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December/January Season A harvests improving food security

  • Remote Monitoring Report
  • Rwanda
  • January 2016
December/January Season A harvests improving food security

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  • Key Messages
  • Key Messages
    • Food security has improved significantly for the majority of households in Rwanda following favorable Season A harvests. Average to above-average September to December short rains provided agricultural-related income-earning opportunities for labor-dependent households and supported average to above-average maize and beans production. Household food stocks have increased and food insecurity is anticipated to be Minimal (IPC Phase 1) through at least March.

    • Food security has improved to Minimal (IPC Phase 1) for previously Stressed (IPC Phase 2) households in the Eastern Semi-Arid Agro Pastoral livelihood zone. Improvements are attributed to increased labor opportunities at harvest and reduced food prices, which together have increased household purchasing capacity. However, given that both the December/January Season A harvest and previous June/July Season B harvest were below-average in this area, households are expected to move back to Stressed (IPC Phase 2) during the April/June minor lean season.

    • According to the United Nations High Commissioner for Refugees, as of January 25, Rwanda is hosting 71,881 Burundi refugees. This population remains Stressed (IPC Phase 2!), but only with continued humanitarian assistance. However, funding levels remain low. Only 39 percent of Rwanda’s required funding through the Burundi Regional Refugee Response Plan has been funded. Displacements from Burundi to Rwanda are expected to continue if civil insecurity in Burundi persists, putting pressure on camp capacities and food sources.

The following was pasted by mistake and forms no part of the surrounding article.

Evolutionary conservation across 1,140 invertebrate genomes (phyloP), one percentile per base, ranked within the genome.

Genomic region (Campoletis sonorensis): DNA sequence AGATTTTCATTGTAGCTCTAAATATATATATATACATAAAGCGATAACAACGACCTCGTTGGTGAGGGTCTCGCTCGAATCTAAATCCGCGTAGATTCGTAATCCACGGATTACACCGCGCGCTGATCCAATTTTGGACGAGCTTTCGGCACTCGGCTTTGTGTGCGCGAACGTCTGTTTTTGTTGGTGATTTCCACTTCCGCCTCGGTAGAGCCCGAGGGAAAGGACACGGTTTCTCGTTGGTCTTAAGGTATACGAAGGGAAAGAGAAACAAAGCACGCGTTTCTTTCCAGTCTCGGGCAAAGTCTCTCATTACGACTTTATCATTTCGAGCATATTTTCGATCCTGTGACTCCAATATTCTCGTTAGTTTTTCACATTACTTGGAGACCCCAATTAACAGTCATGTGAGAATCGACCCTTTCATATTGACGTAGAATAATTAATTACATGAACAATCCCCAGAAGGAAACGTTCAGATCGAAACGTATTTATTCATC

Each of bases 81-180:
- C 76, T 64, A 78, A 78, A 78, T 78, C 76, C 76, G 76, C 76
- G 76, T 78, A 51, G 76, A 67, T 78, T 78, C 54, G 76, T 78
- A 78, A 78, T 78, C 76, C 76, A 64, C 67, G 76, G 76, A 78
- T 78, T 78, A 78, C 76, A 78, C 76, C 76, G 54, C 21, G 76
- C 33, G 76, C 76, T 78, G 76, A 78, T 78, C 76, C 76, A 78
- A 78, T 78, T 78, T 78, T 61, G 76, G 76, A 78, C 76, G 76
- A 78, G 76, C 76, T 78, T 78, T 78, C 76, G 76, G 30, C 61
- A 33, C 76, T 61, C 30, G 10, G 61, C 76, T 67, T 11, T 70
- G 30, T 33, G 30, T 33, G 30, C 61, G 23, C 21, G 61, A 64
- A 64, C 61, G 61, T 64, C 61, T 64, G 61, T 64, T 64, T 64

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    In remote monitoring, a coordinator typically works from a nearby regional office. Relying on partners for data, the coordinator uses scenario development to conduct analysis and produce monthly reports. As less data may be available, remote monitoring reports may have less detail than those from countries with FEWS NET offices. Learn more about our work here.

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